3. The only difference is the solvent evaporation time: 15 and 25 s
Scotchbond Universal Adhesive – SBU (448716) 1. Etchant: 32% phosphoric acid, water, synthetic amorphous silica, polyethylene glycol, aluminum oxide (Scotchbond Universal Etchant)
2. Adhesive: MDP Phosphate monomer, dimethacrylate resins, HEMA, methacrylate-modified polyalkenoic acid copolymer, filler, ethanol, water, initiators, and silane
1. Apply the adhesive to the entire preparation with a microbrush and rub it in for 20 s
2. Direct a gentle stream of air over the liquid for about 5 s until it no longer moves and the solvent is evaporated completely
3. Light-cure for 10 s
1. Apply adhesive as recommended by the manufacturer
2. The only difference is the solvent evaporation time: 15 and 25 s
1. Apply etchant for 15 s
2. Rinse for 10 s
3. Air dry 5 s
4. Apply adhesive as in the self-etch strategy
1. Apply etchant for 15 s
2. Apply adhesive as recommended by the manufacturer
3. The only difference is the solvent evaporation time: 15 and 25 s
HEMA: 2-hydroxyethyl methacrylate; MDP: methacryloyloxydecyl dihydrogen phosphate; bis-GMA: bisphenol glycidyl methacrylate; TEGDMA: Triethylene glycol dimethacrylate; PENTA: dipentaerythritol penta acrylate monophosphate.

a Bisco recommends 10 s of solvent evaporation time. However, to standardize different groups, we also tested this adhesive for 5, 15, and 25 s of solvent evaporation time.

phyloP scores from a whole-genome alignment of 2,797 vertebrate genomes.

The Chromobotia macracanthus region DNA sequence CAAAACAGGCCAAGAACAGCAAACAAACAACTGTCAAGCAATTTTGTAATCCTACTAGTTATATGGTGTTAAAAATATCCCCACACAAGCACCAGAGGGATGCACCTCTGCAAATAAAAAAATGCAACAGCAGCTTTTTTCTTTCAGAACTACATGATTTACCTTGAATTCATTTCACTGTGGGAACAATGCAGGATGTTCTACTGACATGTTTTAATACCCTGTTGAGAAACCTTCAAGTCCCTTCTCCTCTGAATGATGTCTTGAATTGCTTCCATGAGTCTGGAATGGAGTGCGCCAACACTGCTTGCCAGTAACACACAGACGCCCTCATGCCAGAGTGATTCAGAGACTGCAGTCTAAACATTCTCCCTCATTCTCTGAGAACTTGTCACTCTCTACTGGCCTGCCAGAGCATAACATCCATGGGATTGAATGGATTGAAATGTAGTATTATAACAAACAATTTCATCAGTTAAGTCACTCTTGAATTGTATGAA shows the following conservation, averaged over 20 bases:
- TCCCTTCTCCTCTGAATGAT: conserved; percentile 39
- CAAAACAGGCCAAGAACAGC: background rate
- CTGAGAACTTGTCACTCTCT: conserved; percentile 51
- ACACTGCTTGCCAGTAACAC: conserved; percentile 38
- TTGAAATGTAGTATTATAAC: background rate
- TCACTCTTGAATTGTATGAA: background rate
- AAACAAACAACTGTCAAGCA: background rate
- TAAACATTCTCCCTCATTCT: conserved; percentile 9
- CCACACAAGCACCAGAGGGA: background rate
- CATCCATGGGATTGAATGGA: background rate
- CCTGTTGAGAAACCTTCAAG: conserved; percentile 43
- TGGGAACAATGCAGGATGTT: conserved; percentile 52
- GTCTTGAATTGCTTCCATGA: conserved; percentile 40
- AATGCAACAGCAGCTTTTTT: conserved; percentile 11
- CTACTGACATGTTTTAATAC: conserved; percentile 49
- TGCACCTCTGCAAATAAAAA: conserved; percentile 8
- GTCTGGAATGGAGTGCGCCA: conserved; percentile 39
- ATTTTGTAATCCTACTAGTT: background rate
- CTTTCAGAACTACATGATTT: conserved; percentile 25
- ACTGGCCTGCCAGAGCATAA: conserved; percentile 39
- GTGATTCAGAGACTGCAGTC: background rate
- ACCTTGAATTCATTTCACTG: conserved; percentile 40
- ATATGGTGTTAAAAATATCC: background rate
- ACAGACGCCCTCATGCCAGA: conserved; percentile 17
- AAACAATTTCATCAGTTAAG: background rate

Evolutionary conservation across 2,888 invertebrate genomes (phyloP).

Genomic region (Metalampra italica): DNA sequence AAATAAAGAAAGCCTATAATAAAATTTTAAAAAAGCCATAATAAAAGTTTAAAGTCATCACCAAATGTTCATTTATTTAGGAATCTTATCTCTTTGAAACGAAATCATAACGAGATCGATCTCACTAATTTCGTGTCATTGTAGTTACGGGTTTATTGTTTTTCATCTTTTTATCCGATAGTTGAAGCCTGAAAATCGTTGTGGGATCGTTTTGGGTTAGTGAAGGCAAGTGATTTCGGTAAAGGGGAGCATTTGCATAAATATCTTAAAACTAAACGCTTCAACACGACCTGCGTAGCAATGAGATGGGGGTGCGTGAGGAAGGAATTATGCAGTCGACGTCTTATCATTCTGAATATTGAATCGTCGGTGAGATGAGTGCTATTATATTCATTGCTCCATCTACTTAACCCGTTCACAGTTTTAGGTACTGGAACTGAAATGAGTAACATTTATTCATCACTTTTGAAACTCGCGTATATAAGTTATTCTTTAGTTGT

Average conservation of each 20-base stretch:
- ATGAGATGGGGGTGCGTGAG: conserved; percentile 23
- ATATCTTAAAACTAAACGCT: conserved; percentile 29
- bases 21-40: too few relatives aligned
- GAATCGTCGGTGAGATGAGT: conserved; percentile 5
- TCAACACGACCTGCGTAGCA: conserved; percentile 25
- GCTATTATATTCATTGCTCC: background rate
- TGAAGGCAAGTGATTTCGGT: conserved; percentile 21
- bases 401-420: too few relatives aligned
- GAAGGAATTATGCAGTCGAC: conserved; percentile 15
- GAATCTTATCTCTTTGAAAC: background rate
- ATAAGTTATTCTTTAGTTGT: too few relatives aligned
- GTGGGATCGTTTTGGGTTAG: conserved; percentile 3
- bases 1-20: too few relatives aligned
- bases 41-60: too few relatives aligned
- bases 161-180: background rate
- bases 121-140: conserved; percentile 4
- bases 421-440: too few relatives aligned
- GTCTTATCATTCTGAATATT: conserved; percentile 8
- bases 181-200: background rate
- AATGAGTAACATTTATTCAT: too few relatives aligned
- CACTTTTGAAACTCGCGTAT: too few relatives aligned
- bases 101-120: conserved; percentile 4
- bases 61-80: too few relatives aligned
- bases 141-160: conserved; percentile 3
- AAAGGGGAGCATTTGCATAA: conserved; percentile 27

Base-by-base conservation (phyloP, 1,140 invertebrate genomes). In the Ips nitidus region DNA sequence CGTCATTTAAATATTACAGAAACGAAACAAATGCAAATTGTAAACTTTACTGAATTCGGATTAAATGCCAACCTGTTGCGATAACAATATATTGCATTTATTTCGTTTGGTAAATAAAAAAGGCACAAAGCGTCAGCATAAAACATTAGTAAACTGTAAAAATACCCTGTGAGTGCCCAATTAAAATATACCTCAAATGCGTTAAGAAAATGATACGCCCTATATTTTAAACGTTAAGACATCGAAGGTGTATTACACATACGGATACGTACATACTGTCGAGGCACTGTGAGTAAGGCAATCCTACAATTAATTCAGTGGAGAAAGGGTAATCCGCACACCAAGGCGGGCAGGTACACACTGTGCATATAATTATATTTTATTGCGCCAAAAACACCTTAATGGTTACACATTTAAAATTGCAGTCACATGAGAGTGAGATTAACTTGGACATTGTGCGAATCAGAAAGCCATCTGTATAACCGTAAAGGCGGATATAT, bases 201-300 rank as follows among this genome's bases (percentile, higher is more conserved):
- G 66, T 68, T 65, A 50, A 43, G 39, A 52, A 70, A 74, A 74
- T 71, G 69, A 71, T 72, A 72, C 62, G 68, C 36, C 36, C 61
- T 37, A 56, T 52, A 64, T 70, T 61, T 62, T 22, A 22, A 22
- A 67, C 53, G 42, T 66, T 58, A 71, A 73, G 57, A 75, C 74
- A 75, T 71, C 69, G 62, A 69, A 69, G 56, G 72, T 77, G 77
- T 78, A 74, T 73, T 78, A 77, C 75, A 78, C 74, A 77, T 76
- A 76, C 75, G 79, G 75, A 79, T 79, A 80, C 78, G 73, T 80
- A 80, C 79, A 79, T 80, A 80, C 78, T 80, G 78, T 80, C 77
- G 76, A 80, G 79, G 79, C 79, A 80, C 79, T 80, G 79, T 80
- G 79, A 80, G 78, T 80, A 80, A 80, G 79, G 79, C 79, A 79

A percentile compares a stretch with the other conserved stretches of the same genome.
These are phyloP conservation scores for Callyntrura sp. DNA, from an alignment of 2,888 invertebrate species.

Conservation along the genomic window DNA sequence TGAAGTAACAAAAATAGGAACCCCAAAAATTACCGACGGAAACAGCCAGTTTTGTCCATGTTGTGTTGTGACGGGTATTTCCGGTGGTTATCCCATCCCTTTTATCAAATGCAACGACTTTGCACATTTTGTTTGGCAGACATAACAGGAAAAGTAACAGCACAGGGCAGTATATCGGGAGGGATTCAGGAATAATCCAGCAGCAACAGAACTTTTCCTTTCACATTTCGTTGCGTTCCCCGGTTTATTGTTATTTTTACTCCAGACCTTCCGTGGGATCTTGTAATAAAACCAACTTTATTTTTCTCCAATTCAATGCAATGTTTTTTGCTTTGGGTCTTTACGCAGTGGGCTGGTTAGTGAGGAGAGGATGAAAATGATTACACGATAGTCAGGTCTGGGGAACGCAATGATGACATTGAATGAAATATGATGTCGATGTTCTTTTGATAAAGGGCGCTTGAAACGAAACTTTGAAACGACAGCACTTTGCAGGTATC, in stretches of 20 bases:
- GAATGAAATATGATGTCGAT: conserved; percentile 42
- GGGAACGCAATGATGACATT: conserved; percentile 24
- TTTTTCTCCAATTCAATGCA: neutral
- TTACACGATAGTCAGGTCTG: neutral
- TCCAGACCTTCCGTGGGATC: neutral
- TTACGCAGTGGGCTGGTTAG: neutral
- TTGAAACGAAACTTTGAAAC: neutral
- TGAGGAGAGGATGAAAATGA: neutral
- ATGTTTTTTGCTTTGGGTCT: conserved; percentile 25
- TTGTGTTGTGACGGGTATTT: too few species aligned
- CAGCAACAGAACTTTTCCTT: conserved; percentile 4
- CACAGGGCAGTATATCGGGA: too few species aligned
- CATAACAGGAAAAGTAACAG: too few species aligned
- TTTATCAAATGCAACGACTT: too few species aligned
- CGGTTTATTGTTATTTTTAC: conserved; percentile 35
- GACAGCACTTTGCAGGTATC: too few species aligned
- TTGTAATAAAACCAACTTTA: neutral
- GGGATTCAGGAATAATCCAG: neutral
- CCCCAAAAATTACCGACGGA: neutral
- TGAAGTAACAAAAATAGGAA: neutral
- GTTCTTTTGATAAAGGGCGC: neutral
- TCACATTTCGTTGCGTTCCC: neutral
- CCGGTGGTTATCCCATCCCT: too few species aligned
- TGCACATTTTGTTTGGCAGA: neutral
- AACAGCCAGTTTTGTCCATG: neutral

Solvent evaporation was accomplished with an oil-free air-water syringe. The air pressure was adjusted to 1 bar using a pressure regulator, and the air nozzle was held at 45° to the dentin surface at a distance of 1.5 cm. The adhesive systems were applied as per the respective manufacturer’s instructions, except for the different experimental solvent evaporation times. Please refer to Table 1 for more details.

After the bonding procedures, a nanofilled composite restoration (Filtek Z350, 3M ESPE, St. Paul, MN, USA) was built in two increments of 2 mm. Each increment was light polymerized for 40 s using a LED light-curing unit set at 1200 mW/cm 2 (Radii-cal, SDI Limited, Bayswater, Victoria, Australia).

Microtensile bond strength (μTBS)

After storage in distilled water for 24 h at 37 °C, one-hundred restored teeth ( n = 5 for each experimental group) were sectioned longitudinally in a mesio-distal and buccal-lingual directions across the bonded interface with a low-speed diamond saw (Isomet, Buehler Ltd, Lake Bluff, IL, USA) with water irrigation to obtain resin–dentin beams with a cross sectional area of approximately 0.8 mm 2 measured with a digital caliper (Digimatic Caliper, Mitutoyo, Tokyo, Japan).

Resin–dentin bonded beams were attached to a Geraldeli jig (Odeme Biotechnology, Joaçaba, SC, Brazil) with cyanoacrylate adhesive and tested under tension (Model 5565, Instron, Norwood, MA, USA) at 0.5 mm/min until failure. The μTBS values (MPa) were calculated by dividing the load at failure by the cross-sectional bonding area.

The failure mode was classified as cohesive ([C] failure exclusively within dentin or resin composite), adhesive ([A] failure at the resin/dentin interface), or mixed ([M] failure at the resin/dentin interface that included cohesive failure of the neighboring substrates). The failure mode analysis was performed under a stereomicroscope at 100× magnification (Olympus SZ40, Olympus Corporation, Tokyo, Japan). Specimens with premature failures (PF) were included in the tooth mean. We have attributed them the average value between zero and the lowest bond strength value obtained in all experiment. In this specific study, the value of 4.7 MPa was attributed when PF were recorded.

Nanoleakage (NL) evaluation